In a report published yesterday, the Organisation for Economic Cooperation & Development (OECD) calls for an overhaul of international tax laws, including controversial transfer pricing rules, in an effort to stamp out corporate tax avoidance. The report addressed concerns from many quarters that global companies have opportunities to “profit shift” from high to low tax countries and the OECD claim that this “constitutes a serious risk to tax revenues, tax sovereignty and tax fairness” around the world.


In the UK companies such as Starbucks, Amazon and Google have been criticised for avoiding UK corporation tax by transferring profits to lower tax jurisdictions. The practice is legal but has been branded “immoral” by the Public Accounts Committee even though these companies have fully complied with the internationally agreed transfer pricing rules. As the President of Google told Margaret Hodge’s Public Accounts Committee “we adhere to the legislation. We don’t make the legislation, you do. If you don’t like it, change it and we will comply with the new legislation.”

For nearly 100 years all “Double Tax Treaties” between countries have included “Transfer Pricing Rules” which are based on principles developed by the League of Nations in the 1920s.

As the rules currently stand global companies (referred to as multi-national enterprises) such as Starbucks, Amazon and Google are required to document transactions between group companies and justify payments between them – be they invoices or royalty payments – as being carried out on an arms-length or third-party basis. In other words at the same price as if the transactions between unconnected companies. We must assume they have done so and that HMRC and the appropriate tax authorities in the other countries, have accepted their justifications. It is worth noting that the other countries involved are full EU member states (Ireland, Luxembourg & the Netherlands) not “dodgy tax havens” as the media and politicians would have us believe.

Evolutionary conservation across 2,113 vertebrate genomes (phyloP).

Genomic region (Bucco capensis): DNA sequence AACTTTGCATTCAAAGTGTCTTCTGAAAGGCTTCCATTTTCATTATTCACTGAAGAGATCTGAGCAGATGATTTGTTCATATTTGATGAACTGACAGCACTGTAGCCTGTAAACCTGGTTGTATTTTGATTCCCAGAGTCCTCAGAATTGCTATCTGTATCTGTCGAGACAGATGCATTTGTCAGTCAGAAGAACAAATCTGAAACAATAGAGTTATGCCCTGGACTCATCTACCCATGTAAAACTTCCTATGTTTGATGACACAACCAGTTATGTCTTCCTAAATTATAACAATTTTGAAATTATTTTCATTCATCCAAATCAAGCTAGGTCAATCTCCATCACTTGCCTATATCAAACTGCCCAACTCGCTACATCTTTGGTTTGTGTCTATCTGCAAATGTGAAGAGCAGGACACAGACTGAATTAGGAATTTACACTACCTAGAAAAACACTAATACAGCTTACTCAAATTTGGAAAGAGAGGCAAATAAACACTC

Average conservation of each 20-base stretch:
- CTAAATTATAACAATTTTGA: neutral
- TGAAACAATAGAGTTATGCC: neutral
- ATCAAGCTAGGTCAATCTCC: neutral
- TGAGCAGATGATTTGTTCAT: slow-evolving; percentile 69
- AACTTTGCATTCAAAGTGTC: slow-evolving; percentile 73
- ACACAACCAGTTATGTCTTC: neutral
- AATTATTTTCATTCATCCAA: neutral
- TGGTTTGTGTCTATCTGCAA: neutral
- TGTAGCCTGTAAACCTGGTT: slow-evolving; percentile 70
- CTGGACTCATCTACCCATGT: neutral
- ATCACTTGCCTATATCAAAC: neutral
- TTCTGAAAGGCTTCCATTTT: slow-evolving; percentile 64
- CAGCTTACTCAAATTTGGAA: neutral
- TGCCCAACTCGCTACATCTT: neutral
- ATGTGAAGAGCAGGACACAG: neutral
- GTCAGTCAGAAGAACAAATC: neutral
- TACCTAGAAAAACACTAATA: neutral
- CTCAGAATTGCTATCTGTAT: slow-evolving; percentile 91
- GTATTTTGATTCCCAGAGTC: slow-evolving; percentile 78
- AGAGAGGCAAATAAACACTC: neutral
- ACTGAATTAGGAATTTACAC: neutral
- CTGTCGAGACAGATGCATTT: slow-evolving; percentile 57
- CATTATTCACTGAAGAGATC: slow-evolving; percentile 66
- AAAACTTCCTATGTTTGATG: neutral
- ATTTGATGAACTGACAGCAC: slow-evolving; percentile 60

According to the OECD report both domestic and international tax rules are grounded in an economic environment that fails to account for the escalation in global trade or the development of the digital economy. The “double tax treaties”, which are meant to minimise trade distortions, were designed to boost global trade in the 1920s and are no longer fit for purpose. They need to be revised.

The report says that companies are left to “exploit differences in domestic tax rules and international standards”. It calls for immediate and co-ordinated action by governments and warns that the effort could require treaty changes. “What is at stake is the integrity of the corporate income tax,” it adds.

Pascal Saint Amans, the OECD’s director of tax policy, said: “If you are a multinational, you will be able to reduce your taxes substantially because the international tax architecture is completely out of date.

“However, if you are a purely domestic business, then you will have a lot more difficult time and will be at a competitive disadvantage.”

The OECD has offered to draft new proposals so governments can implement rules within two years. In his Autumn Statement, George Osborne said he had asked the OECD to look at overhauling corporation tax said the UK would “make it an important priority of our G8 presidency”.

As someone who practices in the area of international taxation I have carried out many transfer pricing studies and I agree that revision of the existing rules is long overdue. Apart from the concerns of governments as outlined above in my experience companies need much more certainty in how tax authorities in different countries will apply the rules. In fact in some cases different tax authorities in the same country often interpret the rules differently. For example a customs authority prefers a high fair value when goods are landed so it can get more revenue but a corporate tax authority prefers a low fair value when goods are landed so there is more profit to be taxed when they are sold.

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Category: International Taxation



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